“2018 was a wake-up call for water users on the Crystal,” Kessler said.
That August, the Ella Ditch, which irrigates land south of Carbondale, placed a call on the river for the first time ever. That meant that junior water rights holders upstream were supposed to stop taking water so that the Ella Ditch, which has water rights dating to 1902, could receive its full amount. Under Colorado’s prior appropriation system, those with the oldest water rights have first use of the river.
The Colorado Division of Water Resources did not enforce the call by turning off water to homes, but instead told water users they must work together to create a basin-wide augmentation plan.
Most junior water rights holders have augmentation plans, which allows them to continue using water during a call by replacing it with water from another source, like releasing it from a reservoir. The problem on the Crystal is that several residential subdivisions don’t have augmentation plans.
Until water users come up with a permanent solution, DWR has said it may not allow outdoor water use when a senior call is on as a temporary fix. Water managers expect once-rare calls by irrigators to become more frequent as rising temperatures result in less water in streams.
River District staff presented the first step in the study: a demand quantification or putting numbers on the amount of water needed for different uses throughout the year.
Engineers found 90 structures — many of them wells for in-house water use — that take water from the river system and which would need to be included in the augmentation plan. These 90 structures deliver water to 197 homes, 80 service connections in Marble, nearly 23 irrigated acres, Beaver Lake and Orlosky Reservoir in Marble, 16,925 square-feet of commercial space, plus some water for livestock.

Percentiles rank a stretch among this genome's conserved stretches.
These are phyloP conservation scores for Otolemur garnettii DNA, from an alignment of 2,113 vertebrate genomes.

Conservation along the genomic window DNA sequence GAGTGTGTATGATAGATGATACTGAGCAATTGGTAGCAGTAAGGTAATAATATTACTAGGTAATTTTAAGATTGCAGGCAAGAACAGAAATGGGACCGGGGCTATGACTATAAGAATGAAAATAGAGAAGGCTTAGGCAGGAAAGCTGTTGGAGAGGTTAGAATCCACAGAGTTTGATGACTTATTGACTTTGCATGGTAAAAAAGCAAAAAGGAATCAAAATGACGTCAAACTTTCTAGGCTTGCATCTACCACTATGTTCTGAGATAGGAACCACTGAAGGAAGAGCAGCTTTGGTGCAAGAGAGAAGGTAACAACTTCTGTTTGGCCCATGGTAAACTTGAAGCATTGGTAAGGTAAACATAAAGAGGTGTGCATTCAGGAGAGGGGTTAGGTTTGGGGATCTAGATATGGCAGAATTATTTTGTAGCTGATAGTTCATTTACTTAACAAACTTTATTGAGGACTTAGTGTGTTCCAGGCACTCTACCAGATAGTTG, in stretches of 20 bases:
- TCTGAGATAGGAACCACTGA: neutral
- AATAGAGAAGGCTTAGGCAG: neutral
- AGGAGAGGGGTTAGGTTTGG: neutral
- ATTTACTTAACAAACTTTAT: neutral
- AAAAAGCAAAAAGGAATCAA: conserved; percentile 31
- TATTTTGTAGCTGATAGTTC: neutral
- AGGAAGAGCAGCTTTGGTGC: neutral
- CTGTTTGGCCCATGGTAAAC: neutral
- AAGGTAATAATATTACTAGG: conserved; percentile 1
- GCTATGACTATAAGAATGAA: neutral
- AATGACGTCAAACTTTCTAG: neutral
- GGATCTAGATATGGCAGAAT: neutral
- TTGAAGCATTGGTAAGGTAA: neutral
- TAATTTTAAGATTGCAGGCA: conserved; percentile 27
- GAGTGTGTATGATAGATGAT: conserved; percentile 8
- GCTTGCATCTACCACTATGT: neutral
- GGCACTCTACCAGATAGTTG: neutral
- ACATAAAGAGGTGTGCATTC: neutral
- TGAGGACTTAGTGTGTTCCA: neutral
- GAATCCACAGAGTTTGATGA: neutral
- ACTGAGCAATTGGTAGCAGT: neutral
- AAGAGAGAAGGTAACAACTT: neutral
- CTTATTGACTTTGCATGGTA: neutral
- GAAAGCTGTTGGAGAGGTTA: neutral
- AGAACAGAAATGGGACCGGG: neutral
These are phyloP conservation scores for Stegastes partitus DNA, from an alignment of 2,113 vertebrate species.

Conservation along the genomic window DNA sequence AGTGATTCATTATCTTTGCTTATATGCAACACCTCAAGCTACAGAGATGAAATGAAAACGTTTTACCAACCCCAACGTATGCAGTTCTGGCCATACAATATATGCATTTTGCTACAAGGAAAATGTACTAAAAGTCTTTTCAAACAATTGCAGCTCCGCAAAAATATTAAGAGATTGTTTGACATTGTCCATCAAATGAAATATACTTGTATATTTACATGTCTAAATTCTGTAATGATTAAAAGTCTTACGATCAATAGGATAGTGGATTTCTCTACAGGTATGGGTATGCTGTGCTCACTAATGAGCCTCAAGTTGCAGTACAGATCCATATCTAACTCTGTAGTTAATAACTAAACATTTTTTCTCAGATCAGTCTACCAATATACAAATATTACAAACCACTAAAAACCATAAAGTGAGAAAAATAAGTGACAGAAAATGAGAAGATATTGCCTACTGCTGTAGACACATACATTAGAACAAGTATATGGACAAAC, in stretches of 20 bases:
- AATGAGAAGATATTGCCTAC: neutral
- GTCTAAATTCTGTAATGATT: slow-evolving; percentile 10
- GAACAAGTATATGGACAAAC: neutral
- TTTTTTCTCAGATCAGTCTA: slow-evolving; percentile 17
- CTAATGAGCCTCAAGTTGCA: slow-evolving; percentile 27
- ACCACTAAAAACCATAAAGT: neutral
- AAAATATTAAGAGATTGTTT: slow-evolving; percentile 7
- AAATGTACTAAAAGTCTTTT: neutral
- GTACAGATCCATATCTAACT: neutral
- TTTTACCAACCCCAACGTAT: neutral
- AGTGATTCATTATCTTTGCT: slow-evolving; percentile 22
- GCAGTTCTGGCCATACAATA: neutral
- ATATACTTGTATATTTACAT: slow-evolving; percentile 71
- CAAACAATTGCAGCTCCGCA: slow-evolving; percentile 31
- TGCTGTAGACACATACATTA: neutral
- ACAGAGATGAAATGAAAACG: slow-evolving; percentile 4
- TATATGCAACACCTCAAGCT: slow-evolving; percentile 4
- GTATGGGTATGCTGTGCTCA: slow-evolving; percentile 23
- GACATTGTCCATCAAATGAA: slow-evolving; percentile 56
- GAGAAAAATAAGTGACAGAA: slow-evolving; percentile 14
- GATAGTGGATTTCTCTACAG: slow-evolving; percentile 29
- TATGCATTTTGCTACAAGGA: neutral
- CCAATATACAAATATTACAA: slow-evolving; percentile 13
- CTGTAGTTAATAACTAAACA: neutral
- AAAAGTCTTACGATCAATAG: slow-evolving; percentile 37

In order for these water users to keep taking water during a downstream call by an irrigator, they would have to replace about 113 acre-feet of water in the Crystal River per year. The amount of extra flow that would need to be added to the river is small — just .58 cubic feet per second during July, the peak replacement month.
Some commissioners asked if simply using less water — instead of creating a new supply of water — especially by irrigators on the lower Crystal, could solve the problem.
“I’d love to see an analysis of the conservation opportunities,” said Commissioner Kelly McNicholas Kury. “What can we do that’s not taking the water out, but preserving it in the stream?”
River District General Manager Andy Mueller acknowledged there may be more “aggressive” irrigators on the Crystal, but that in addition, climate change is decreasing the amount of water available. He said he wants the River District to work more closely with Pitkin County to find conservation opportunities.
“I think those types of opportunities require identifying the potential for them but then developing relationships with the water users,” Mueller said.
Tuesday’s meeting was a chance for board members from both organizations, which have not historically seen eye to eye on water issues, to work together and ask questions. Next steps include public outreach and education, coordinating with water managers and eventually developing a basin-wide augmentation strategy.